Category Archives: WIN AWARDS 2016

Meet The 2016 Winners: i29 interior architects

Posted on September 14, 2017 by Ella Pilkington

In this issue of ‘Meet The 2016 Winners’, we speak exclusively with Amsterdam-based studio, i29 interior architects, founded by partners Jaspar Jansen and Jeroen Dellensen, joint winner of the WIN AWARDS 2016 Interior Practice of the Year category (enter IPOTY 2017 category here).

Here we speak with the dynamic duo to find out a little more about the firm, their design influences and up-and-coming projects…

i29 interior architects – Jaspar Jansen and Jeroen Dellensen with Piers Taylor – 2016 WIN Awards Ceremony. Image by Matt Chung / MattChungPhoto.Com

What is the ethos behind i29 interior architects?

i29 stands for a radical design attitude that leads to award winning design solutions, dependent neither on expensive materials nor on technical show. We aim to discover unexpected concepts, bold contradictions and clear answers to any design question. Always made to measure for each client, we look for choices that answer to multiple questions at the same time. They should tell a conceptual story about the company, the space and it’s users.

DeBijenkorf ©Ewout Huibers – Longlisted – 2017 WIN Awards Restaurant category

What projects are you currently working on? Do you have any additional award winning projects up your sleeve?

We have many exciting projects running, but if they are award winning or not, that’s not for us to judge. Currently, we are working on a showroom for a large fashion brand. A cultural centre hosting events, a restaurant, and a concert hall. A large retail project for a premium store in Amsterdam. An office building in Oman. A cinema, and some private homes including a newly built holiday home…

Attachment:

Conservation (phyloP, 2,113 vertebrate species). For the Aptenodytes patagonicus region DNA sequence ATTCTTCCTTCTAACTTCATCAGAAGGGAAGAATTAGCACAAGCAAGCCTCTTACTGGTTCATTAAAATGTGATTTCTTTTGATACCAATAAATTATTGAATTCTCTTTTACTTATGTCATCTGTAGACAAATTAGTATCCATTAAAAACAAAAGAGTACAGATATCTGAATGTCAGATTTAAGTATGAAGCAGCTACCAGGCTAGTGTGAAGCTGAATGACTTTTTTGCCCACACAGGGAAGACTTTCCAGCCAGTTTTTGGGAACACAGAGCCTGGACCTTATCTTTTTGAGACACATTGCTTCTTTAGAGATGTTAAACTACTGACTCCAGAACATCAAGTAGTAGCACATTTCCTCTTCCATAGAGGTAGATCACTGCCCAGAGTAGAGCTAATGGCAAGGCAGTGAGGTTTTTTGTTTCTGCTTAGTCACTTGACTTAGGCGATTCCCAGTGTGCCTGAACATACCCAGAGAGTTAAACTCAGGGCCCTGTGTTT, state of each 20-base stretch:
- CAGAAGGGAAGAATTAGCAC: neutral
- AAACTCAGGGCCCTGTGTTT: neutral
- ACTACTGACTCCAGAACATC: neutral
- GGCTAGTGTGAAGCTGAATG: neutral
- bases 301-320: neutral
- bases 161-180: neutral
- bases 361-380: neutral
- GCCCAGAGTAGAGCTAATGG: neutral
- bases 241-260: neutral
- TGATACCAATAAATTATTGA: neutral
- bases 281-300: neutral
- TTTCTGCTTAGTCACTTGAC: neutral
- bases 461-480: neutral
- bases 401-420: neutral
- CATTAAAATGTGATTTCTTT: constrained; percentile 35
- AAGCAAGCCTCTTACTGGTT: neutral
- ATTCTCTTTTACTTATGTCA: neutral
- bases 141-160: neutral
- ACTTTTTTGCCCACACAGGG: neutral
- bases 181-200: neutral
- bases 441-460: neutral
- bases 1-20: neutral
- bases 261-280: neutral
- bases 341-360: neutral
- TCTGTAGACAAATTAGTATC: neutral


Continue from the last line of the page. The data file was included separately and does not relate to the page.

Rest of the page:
Room On The Roof ©Ewout Huibers – Winner – 2015 WIN Awards Museum or Exhibition Spaces category

Would you say that working in Amsterdam inspires and influences your design?

Amsterdam is a city of free minds and this definitely influences our way of thinking. For us it is most important that we keep looking for the unexpected. We try to get the most out of every project, and that takes sometimes more time, money and effort then everybody is suspecting. We want to keep a fresh, creative and open minded view to our work.

Frame Store ©Ewout Huibers – Shortlisted – 2015 WIN Awards Retail category

i29 work on a variety of projects, is there a particular sector that you haven’t yet worked on but would like to? If so, why?

We would really like to work on a hotel and spa project. In the past, we worked on many small projects and houses. We would love to take that experience to a next level, and show how you can achieve a lot of spatial experience in a very small room.

BKR ©Ewout Huibers – Shortlisted – 2017 WIN Awards Public Sector category

How has your work evolved over the years and what direction do you see yourself heading in future years to come?

We are looking for simplicity and surprise in one hand. Spatial experiences which should be discovered step by step. Lately, we are also more aware of the fact that we really help companies building their brands by making iconic designs. This obviously helps us to be even more convinced that we are on the right path.

FLINCKSTRAAT ©Ewout Huibers